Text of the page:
Optical answer sheet

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A response to an SAT math question marked on an optical answer sheet

An optical answer sheet or bubble sheet is a special type of form used in multiple choice question examinations. Optical mark recognition is used to detect answers. The most well known company in the United States involved with optical answer sheets is the Scantron Corporation, although certain uses require their own customized system.[citation needed]

Optical answer sheets usually have a set of blank ovals or boxes that correspond to each question, often on separate sheets of paper. Bar codes may mark the sheet for automatic processing, and each series of ovals filled will return a certain value when read. In this way students' answers can be digitally recorded, or identity given.


The first optical answer sheets were read by shining a light through the sheet and measuring how much of the light was blocked using phototubes on the opposite side.[1] As some phototubes are mostly sensitive to the blue end of the visible spectrum,[2] blue pens could not be used, as blue inks reflect and transmit blue light. Because of this, number two pencils had to be used to fill in the bubbles—graphite is a very opaque substance which absorbs or reflects most of the light which hits it.[1]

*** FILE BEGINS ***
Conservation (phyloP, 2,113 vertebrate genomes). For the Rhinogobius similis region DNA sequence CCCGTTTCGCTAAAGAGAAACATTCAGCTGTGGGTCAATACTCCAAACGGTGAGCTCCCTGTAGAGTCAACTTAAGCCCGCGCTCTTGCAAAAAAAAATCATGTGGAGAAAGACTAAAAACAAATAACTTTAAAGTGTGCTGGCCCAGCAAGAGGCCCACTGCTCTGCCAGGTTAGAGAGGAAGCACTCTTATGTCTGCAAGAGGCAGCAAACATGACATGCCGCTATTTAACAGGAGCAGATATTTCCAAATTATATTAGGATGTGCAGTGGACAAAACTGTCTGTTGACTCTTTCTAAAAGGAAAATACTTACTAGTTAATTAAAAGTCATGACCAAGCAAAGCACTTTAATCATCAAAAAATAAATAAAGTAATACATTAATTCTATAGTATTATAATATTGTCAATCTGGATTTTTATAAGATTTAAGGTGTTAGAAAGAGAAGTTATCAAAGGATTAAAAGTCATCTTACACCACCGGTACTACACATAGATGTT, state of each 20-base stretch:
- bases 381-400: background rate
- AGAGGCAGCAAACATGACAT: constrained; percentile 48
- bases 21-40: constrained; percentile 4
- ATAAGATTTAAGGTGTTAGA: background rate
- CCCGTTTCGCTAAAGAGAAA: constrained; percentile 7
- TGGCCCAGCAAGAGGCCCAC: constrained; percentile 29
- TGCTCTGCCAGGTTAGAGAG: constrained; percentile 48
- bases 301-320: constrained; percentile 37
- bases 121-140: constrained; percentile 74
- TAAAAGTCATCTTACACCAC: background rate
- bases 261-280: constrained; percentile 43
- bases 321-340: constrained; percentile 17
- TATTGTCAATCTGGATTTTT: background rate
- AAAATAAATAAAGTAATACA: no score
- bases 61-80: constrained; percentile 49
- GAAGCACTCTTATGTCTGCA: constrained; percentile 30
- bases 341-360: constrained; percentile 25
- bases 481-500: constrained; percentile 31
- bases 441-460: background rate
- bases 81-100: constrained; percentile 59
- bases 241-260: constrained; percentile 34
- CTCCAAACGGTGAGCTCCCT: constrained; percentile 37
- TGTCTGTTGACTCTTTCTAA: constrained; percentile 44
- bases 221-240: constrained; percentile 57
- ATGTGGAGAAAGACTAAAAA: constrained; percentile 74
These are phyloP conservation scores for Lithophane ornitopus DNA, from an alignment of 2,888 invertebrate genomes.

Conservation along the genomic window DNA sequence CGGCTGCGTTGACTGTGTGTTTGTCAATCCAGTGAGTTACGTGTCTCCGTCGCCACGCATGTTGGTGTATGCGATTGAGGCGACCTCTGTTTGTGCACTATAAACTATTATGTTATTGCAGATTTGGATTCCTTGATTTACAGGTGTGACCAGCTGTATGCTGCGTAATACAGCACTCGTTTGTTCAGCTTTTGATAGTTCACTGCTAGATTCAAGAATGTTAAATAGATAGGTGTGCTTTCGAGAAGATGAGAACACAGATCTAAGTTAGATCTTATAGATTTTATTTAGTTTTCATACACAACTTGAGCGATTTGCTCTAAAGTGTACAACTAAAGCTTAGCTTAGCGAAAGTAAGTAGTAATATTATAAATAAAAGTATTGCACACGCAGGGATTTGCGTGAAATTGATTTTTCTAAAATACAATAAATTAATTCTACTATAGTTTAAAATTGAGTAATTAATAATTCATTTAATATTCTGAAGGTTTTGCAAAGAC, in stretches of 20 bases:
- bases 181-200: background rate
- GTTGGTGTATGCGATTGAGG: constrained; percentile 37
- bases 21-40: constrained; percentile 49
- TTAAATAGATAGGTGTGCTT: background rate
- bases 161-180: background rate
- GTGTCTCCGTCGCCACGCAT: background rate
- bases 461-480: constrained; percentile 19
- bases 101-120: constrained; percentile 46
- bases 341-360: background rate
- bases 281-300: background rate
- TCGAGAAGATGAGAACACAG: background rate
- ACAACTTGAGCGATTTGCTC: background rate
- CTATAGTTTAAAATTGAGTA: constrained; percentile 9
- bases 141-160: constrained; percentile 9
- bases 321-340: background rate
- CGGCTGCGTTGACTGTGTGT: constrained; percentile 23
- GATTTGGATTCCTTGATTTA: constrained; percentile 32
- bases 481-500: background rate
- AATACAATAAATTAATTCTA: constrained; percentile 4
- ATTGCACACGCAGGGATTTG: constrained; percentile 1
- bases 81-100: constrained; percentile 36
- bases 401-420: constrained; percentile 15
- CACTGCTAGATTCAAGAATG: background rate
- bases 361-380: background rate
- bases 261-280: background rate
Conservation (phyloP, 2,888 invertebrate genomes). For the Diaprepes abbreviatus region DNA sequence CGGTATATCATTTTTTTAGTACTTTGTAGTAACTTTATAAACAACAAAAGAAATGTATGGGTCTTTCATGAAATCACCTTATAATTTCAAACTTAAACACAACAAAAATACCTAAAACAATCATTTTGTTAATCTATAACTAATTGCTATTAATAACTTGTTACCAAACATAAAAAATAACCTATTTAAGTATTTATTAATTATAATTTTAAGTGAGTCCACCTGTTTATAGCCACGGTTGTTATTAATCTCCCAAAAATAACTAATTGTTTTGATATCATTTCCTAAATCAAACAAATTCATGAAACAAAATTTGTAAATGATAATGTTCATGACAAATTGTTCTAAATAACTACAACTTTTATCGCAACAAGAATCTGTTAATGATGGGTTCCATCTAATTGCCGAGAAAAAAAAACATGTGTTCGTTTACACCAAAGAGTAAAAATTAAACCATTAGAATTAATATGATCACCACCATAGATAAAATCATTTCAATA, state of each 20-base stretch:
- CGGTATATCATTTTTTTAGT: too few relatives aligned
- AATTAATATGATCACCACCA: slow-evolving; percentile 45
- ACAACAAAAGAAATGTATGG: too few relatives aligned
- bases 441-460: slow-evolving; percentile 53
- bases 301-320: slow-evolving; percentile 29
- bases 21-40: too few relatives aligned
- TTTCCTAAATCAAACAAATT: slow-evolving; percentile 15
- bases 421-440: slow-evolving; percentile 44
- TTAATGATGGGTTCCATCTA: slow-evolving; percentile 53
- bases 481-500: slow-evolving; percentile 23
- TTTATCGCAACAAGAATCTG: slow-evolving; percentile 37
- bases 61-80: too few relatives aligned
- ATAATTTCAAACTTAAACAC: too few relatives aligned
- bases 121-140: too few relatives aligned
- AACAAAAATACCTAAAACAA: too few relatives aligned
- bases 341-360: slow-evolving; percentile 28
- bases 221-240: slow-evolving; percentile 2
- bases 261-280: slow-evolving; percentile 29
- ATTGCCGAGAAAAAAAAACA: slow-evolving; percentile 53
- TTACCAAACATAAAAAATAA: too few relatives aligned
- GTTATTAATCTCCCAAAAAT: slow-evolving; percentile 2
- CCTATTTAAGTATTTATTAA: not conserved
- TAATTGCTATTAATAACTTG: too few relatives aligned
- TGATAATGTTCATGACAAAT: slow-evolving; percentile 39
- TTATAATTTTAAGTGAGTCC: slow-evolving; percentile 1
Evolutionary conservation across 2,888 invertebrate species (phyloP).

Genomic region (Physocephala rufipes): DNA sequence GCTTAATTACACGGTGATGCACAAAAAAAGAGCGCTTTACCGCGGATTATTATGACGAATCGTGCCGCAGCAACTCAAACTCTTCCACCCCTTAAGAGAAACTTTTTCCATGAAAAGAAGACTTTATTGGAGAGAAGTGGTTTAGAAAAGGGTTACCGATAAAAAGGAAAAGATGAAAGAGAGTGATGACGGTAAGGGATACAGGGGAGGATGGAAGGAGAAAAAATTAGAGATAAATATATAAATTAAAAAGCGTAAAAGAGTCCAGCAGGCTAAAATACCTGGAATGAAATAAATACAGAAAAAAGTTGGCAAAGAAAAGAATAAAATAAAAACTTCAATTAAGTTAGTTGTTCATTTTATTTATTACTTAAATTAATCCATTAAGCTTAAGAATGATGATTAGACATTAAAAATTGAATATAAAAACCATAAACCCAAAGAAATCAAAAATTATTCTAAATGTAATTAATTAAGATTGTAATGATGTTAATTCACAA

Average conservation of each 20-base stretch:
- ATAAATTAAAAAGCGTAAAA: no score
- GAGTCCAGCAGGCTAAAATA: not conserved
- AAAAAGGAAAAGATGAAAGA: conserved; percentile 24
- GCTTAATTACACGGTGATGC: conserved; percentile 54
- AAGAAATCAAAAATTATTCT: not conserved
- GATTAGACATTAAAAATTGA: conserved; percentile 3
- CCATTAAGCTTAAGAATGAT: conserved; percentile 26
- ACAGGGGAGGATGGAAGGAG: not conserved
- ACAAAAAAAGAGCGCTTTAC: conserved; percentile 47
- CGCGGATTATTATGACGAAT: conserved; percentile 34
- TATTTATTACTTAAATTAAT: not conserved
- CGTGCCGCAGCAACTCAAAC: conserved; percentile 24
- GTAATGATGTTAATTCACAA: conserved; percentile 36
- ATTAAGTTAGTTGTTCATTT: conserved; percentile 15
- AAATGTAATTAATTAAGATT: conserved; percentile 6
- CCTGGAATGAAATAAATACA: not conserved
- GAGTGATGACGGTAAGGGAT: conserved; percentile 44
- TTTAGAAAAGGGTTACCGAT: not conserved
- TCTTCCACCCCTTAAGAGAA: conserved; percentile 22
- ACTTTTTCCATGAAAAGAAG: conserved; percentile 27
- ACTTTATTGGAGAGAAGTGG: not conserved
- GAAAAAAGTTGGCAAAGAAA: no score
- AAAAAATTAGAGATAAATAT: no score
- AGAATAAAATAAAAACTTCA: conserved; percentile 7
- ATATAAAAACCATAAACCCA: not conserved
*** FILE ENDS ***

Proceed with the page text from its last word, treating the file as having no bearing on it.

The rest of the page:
Modern optical answer sheets are read based on reflected light, measuring lightness and darkness. They do not need to be filled in with a number two pencil, though these are recommended over other types due to the lighter marks made by higher-number pencils, and the smudges from number 1 pencils. Black ink will be read, though many systems will ignore marks that are the same color the form is printed in.[1] This also allows optical answer sheets to be double-sided, because marks made on the opposite side will not interfere with reflectance readings as much as with opacity readings.

Most systems accommodate for human error in filling in ovals imprecisely, as long as they do not stray into the other ovals and the oval is almost completely filled


It is possible for optical answer sheets to be printed incorrectly, such that all ovals will be read as filled. This occurs if the outline of the ovals is too thick, or is irregular. During the 2008 U.S. presidential election, this occurred with over 19,000 absentee ballots in the Georgia county of Gwinnett, and was discovered after around 10,000 had already been returned. The slight difference was not apparent to the naked eye, and was not detected until a test run was made in late October. This required all ballots to be transferred to correctly printed ones, by sequestered workers of the board of elections, under close observation by members of the Democratic and Republican (but not other) political parties, and county sheriff deputies. The transfer, by law, could not occur until election day (November 4).[citation needed]


  1. ^ a b c Bloomfield, Louis A. "Question 1529: Why do scantron-type tests only read #2 pencils? Can other pencils work?". HowEverythingWorks.org.
  2. ^ Mullard Technical Handbook Volume 4 Section 4:Photoemissive Cells (1960 Edition)